Regions Exits Deposit Advance Market

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Regions Financial (RF) is discontinuing its controversial short-term consumer loan product, the company announced Wednesday.

Birmingham, Ala.-based Regions is the first of six U.S. banks that offer so-called deposit advances to pull out of the marketplace. The bank said that it will offer a new secured loan to consumers who want to borrow as little as $250. It is also developing an unsecured line of credit for cash-strapped consumers.

The decision comes as the Office of the Comptroller of the Currency and the Federal Deposit Insurance Corp. are telling banks that they regulate to either discontinue the product or give it a fundamental overhaul.

Regions, however, is not regulated by the OCC or the FDIC, so the new guidance from those two agencies does not apply to the Regions product, which it calls "Ready Advance." Other banks that are regulated by the two agencies, including Wells Fargo (WFC) and U.S. Bancorp (USB), have been scrambling since late November to make a decision on the fate of their short-term loan offerings.

Still, the writing is on the wall: the Consumer Financial Protection Bureau is expected to write rules later this year that would apply to all banks. And the Ready Advance product has become a public-relations headache for Regions. In November, community groups held demonstrations outside several Regions offices in protest of the product.

"We deserve better than to be swindled at our neighborhood bank," Cherie Mortice, a board member at Iowa Citizens for Community Improvement, was quoted saying at the time.

In a news release Wednesday, Regions made clear that it does not intend to exit the short-term consumer loan market.

"It's clear that consumers have a need for small-dollar loans, and we believe banks have a responsibility to meet that need," John Owen, head of business groups for Regions, said in the news release.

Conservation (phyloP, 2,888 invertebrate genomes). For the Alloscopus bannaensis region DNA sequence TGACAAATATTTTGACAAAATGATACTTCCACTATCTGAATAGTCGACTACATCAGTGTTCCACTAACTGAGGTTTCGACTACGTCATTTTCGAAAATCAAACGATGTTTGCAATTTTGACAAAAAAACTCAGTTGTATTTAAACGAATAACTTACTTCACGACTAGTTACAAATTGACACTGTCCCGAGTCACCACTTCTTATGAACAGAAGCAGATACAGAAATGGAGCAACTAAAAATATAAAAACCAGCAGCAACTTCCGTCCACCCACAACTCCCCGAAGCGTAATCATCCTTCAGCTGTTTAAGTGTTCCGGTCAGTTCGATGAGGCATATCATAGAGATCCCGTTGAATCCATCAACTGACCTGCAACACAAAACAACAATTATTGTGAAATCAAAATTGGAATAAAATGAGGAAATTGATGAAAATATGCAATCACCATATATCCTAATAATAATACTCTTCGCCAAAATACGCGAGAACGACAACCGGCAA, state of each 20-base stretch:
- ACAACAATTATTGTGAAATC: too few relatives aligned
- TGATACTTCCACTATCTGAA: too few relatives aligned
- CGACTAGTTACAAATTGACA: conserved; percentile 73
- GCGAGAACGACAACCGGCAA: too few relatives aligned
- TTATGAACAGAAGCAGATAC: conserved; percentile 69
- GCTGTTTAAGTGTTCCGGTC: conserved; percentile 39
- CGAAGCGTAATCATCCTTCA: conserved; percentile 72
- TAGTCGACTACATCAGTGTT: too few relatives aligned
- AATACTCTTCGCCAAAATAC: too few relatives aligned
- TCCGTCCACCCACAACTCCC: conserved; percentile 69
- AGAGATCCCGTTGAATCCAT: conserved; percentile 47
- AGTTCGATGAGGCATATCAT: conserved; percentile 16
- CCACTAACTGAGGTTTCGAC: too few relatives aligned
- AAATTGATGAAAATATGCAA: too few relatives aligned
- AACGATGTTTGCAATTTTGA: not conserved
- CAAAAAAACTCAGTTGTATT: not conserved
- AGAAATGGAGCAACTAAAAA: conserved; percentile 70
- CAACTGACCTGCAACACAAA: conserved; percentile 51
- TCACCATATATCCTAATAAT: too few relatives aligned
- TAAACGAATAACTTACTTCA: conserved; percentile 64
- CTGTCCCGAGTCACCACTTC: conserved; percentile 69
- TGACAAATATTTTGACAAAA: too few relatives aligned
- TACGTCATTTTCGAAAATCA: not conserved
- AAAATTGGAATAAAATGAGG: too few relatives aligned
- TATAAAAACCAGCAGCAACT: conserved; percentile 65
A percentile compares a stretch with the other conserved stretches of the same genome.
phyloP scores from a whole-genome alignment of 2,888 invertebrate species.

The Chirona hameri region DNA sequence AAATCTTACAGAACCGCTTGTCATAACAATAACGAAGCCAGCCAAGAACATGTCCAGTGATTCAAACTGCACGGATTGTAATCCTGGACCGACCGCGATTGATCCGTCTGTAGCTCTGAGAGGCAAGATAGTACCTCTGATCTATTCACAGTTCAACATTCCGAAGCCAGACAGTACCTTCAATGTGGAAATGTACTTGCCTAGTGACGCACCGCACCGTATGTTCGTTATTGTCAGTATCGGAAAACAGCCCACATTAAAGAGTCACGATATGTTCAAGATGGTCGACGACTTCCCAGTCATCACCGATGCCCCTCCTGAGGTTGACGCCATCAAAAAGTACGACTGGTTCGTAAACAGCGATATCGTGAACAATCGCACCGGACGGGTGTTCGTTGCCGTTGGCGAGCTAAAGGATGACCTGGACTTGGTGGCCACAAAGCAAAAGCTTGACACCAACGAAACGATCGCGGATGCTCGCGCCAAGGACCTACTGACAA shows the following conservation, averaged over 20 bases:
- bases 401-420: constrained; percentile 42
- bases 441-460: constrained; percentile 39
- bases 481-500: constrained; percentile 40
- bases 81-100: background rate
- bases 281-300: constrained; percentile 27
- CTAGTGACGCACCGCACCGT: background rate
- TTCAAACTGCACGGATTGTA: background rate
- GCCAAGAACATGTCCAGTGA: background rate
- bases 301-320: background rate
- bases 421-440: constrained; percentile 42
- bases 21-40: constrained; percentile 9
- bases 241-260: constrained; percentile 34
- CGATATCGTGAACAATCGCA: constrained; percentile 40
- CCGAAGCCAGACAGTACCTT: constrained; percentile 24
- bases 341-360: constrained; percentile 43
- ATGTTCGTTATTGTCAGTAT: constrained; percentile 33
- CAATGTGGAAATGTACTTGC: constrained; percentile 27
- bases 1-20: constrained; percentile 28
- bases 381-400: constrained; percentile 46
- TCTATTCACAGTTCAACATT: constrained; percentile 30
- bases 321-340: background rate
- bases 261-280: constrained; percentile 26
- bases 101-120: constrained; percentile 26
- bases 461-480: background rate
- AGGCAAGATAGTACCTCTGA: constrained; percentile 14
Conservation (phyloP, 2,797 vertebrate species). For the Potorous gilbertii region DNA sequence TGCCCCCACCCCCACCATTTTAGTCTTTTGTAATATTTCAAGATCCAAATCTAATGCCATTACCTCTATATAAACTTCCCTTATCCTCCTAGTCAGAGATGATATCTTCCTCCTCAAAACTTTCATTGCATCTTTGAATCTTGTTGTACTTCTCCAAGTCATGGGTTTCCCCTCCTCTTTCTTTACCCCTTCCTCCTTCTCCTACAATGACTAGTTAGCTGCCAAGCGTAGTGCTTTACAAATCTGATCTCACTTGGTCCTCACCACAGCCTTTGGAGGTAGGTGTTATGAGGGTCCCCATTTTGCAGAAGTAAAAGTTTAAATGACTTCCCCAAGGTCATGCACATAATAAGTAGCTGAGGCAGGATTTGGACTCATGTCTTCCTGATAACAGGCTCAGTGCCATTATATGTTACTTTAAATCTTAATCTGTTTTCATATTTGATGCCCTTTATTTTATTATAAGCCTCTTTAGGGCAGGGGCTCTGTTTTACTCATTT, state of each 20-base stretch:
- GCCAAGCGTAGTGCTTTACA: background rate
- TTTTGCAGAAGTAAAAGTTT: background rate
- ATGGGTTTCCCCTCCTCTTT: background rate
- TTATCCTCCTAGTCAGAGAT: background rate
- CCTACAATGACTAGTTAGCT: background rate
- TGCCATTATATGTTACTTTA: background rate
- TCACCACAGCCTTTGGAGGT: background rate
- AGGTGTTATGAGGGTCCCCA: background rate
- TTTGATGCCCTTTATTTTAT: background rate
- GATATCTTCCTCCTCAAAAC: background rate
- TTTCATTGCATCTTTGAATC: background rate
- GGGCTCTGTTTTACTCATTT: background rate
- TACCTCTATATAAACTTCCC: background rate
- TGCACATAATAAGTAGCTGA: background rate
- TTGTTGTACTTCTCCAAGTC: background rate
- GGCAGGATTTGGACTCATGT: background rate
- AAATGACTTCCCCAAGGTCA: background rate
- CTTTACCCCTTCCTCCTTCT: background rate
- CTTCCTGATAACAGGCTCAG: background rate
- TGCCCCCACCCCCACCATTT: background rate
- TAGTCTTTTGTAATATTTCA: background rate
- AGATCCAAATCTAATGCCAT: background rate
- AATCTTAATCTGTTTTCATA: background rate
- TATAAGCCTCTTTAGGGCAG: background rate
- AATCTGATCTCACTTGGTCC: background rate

In a recent interview with American Banker, Bill Simpson, Regions' product manager for a suite of products aimed at so-called underbanked consumers, said that his company sees strong growth potential in that market segment.

The secured line of credit that Regions will offer doesn't figure to attract a wide swath of its existing Ready Advance customer base. That's because consumers who turn to deposit advances and payday loans generally don't have enough cash to make immediate purchases.

The secured loan from Regions will offer $250 to the borrower only if that loan is secured by at least $250 in a savings account, or more money in a certificate of deposit.

Regions said in its press release that the unsecured line of credit it is developing will meet the needs of a broader customer base. Reaching a large segment of consumers while also complying with new regulatory edicts could be a challenge, according to market observers.

The $117 billion-asset Regions plans to stop accepting new Ready Advance customers on Jan. 22, and says it will stop offering the product altogether by the end of the year. The company is developing a transition plan for its existing customers.

Richard Hunt, president and chief executive officer of the Consumer Bankers Association, said Wednesday that regulators are discouraging banks from serving customers in need.

"The vast majority of consumers using deposit advance products do so responsibly under transparent and fully disclosed terms," Hunt said. "Forcing banks out of this business limits options for consumers and pushes them towards payday lenders and fly-by night entities."

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